Select Sands Corp. announced financial and operational results for the first quarter of 2017. The company achieved the ability to produce commercial quantities of frac and industrial sand and as a result, commercial production commenced at the start of the quarter.
Total revenue for the quarter was $1.5 million; comprehensive loss was $2.8 million, or $0.04 basic and diluted loss per common share, including $2.2 million in non-cash share-based compensation.
Net investment in property, plant and equipment was $3.3 million, including $1.3 million for the purchase of the Bell Farm Property with 49.6 million tons of Inferred Mineral Resources.
As of March 31, 2017, cash and cash equivalents were $6.8 million. Warrants and option exercises generated cash of $1.1 million during the quarter. Inventory on hand at the end of the quarter was $0.8 million.
• Delivered first truck shipment of frac sand for the oil and gas sector in January and rail shipments began in February.
• The first nine rail cars arrived in February increasing to a total of 67 cars by March. Continued escalation of rail car count is expected for the remainder of 2017.
• Signed first long-term supply agreement that included quarterly price adjustments during the term of the agreement. Shipments started in March with 1 million ton commitments in 2018 and 2019.
The company expects second quarter 2017 total frac and industrial sand sales volumes to increase between 40 to 60 percent over the first quarter. The impact on production and related shipments from flooding during an approximate two-week period earlier in the second quarter is factored in.
Zig Vitols, president and chief executive officer, commented, “Overall, we were pleased with our 2017 first quarter results and are encouraged to have all our products favorably received by the oil and gas sector. As expected, start-up costs and low initial volumes had a significant impact on the first half of the quarter, but by March our gross margin had turned positive. I am very appreciative with the efforts of our management team and particularly our production personnel in reconfiguring plants and maintaining a quality standard, considering that shipments to the oil and gas sector started less than a month after closing the Ozark acquisition. Meanwhile we have had no less than ten training sessions to instill a strong safety culture as we further assemble our team.”
Since closing on the Ozark Premium Sand asset acquisition in December, the company has been re-commissioning previously idled assets such as dryers and wet plants and acquiring additional operating assets, including the Newport Rail Loading Facility where the company can load 25 rail cars within 24 hours. The Ozark Operations now consist of six operating components: Sandtown Mine, Bell Farm Holdings, Freeze Farm Wet Plant, Maple Springs Wet Plant, Possum Grape Dry Plant, and Newport Rail Loading Facility.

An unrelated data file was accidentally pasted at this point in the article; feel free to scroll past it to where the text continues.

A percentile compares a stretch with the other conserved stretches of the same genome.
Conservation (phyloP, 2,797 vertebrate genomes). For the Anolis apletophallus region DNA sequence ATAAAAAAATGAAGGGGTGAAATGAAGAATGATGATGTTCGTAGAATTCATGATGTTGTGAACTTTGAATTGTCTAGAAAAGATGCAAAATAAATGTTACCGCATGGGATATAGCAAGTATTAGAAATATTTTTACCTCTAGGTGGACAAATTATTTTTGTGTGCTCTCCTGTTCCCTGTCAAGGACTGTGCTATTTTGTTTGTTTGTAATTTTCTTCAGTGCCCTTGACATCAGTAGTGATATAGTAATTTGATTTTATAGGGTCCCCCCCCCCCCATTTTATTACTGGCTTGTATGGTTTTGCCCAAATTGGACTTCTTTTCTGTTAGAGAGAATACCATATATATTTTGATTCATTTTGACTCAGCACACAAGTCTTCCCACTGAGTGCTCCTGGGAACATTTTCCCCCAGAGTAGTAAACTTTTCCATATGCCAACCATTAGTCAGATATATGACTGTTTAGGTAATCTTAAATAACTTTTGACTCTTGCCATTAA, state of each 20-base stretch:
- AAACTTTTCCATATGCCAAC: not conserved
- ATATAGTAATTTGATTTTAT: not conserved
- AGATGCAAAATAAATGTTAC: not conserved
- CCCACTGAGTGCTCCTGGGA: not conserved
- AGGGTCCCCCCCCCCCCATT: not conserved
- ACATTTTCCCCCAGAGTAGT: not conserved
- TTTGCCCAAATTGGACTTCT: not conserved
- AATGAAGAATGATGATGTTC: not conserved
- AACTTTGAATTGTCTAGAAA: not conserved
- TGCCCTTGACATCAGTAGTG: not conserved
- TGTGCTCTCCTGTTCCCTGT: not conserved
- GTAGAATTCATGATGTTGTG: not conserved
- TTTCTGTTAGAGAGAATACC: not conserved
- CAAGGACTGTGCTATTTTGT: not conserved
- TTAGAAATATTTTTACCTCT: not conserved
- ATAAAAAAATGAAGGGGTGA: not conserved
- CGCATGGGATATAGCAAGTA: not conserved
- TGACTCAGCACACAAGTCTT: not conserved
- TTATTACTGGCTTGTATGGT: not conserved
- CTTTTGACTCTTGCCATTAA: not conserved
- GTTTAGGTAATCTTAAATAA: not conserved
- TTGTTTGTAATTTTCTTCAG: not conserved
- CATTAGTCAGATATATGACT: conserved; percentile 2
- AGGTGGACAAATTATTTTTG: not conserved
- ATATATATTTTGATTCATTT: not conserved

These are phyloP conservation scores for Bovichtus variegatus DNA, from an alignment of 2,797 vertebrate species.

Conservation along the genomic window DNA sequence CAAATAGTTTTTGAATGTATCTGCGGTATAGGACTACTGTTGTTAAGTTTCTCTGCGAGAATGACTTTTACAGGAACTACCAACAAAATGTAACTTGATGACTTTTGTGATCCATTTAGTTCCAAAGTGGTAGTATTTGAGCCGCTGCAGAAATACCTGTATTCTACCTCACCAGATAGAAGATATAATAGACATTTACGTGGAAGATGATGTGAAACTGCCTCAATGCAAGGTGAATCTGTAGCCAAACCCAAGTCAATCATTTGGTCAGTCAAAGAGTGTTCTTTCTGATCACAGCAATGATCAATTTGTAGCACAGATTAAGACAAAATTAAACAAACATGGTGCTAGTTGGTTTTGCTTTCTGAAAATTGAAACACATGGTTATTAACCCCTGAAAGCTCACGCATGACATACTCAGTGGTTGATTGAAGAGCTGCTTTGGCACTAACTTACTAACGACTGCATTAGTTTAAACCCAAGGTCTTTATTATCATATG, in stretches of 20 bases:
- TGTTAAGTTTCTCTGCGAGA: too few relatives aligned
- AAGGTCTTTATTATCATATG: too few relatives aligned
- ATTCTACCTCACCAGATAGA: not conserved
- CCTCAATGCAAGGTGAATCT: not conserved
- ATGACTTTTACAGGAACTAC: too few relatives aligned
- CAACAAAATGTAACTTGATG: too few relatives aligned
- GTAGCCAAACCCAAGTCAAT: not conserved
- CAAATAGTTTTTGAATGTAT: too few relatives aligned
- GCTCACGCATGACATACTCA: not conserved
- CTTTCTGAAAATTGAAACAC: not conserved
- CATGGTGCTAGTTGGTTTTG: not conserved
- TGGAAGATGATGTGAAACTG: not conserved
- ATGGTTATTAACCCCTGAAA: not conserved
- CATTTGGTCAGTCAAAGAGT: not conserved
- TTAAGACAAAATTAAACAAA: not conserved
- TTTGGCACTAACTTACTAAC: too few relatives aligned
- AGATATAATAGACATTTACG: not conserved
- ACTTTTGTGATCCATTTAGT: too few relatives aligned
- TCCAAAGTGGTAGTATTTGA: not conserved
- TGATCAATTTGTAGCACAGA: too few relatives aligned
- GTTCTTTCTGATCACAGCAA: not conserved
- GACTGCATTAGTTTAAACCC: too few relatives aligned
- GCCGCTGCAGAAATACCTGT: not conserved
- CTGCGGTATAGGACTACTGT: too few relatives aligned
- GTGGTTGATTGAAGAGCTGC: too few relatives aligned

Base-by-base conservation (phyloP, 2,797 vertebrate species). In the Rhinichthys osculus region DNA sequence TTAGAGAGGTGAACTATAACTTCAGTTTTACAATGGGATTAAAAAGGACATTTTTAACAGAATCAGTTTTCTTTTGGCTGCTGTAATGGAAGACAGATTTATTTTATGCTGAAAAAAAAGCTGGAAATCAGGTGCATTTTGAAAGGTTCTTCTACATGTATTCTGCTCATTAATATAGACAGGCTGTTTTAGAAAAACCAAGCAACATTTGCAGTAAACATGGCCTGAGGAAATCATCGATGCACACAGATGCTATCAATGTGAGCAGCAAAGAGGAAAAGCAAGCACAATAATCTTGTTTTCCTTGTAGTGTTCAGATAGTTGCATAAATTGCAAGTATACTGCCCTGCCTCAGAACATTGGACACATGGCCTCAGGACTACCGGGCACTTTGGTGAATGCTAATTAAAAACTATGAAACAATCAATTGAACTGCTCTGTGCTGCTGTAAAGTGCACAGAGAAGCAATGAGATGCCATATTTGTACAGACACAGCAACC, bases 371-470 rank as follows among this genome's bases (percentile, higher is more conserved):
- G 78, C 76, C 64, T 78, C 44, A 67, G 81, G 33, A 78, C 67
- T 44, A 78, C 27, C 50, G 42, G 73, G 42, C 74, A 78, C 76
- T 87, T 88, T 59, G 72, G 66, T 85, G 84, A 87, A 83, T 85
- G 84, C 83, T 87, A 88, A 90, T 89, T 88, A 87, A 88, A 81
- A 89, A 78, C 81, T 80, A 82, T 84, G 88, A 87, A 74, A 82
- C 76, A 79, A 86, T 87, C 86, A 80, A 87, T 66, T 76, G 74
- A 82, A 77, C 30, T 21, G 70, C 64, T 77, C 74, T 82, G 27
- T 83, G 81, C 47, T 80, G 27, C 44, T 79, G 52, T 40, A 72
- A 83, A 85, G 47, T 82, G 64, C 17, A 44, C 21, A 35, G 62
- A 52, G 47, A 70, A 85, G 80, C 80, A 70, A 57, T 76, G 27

During the first quarter of 2017, Select Sand focused on transitioning the Ozark Operations from a brown sand excavation based process to a drill and blast quarry operation to mine premium Northern White frac sands. Improvements were also made in rail logistics, increased plant capacity and efficiencies.
A partial list of the enhancements includes:
• Track mounted crushers installed at Sandtown.
• Installation of an additional cyclone and pump for capacity increases at Freeze Farm.
• Refurbishment of previously dormant dryer with a new burner and re-flighting at Possum Grape Dry Plant.
• Additional transfer bunker capacity at Possum Grape and wet product storage at Freeze Farm.
• Lease to purchase of Newport Rail Facility.
Because of the substantial physical production capacity and the sustained production of commercial quantities of frac sand, management determined that commercial production had commenced. Accordingly, the capitalization of development costs ceased and the capital costs were transferred to property, plant and equipment. Revenue and expense from its operations are now recorded in operating results for the quarter.
The company advised that the production decision on the Sandtown deposit was not based on a Feasibility Study of mineral reserves, demonstrating economic and technical viability, and, as a result, there may be an increased uncertainty of achieving any level of recovery of minerals or the cost of such recovery, including increased risks associated with developing a commercially mineable deposit. Historically, such projects have a much higher risk of economic and technical failure. There is no guarantee that production will occur as anticipated or that anticipated production costs will be achieved.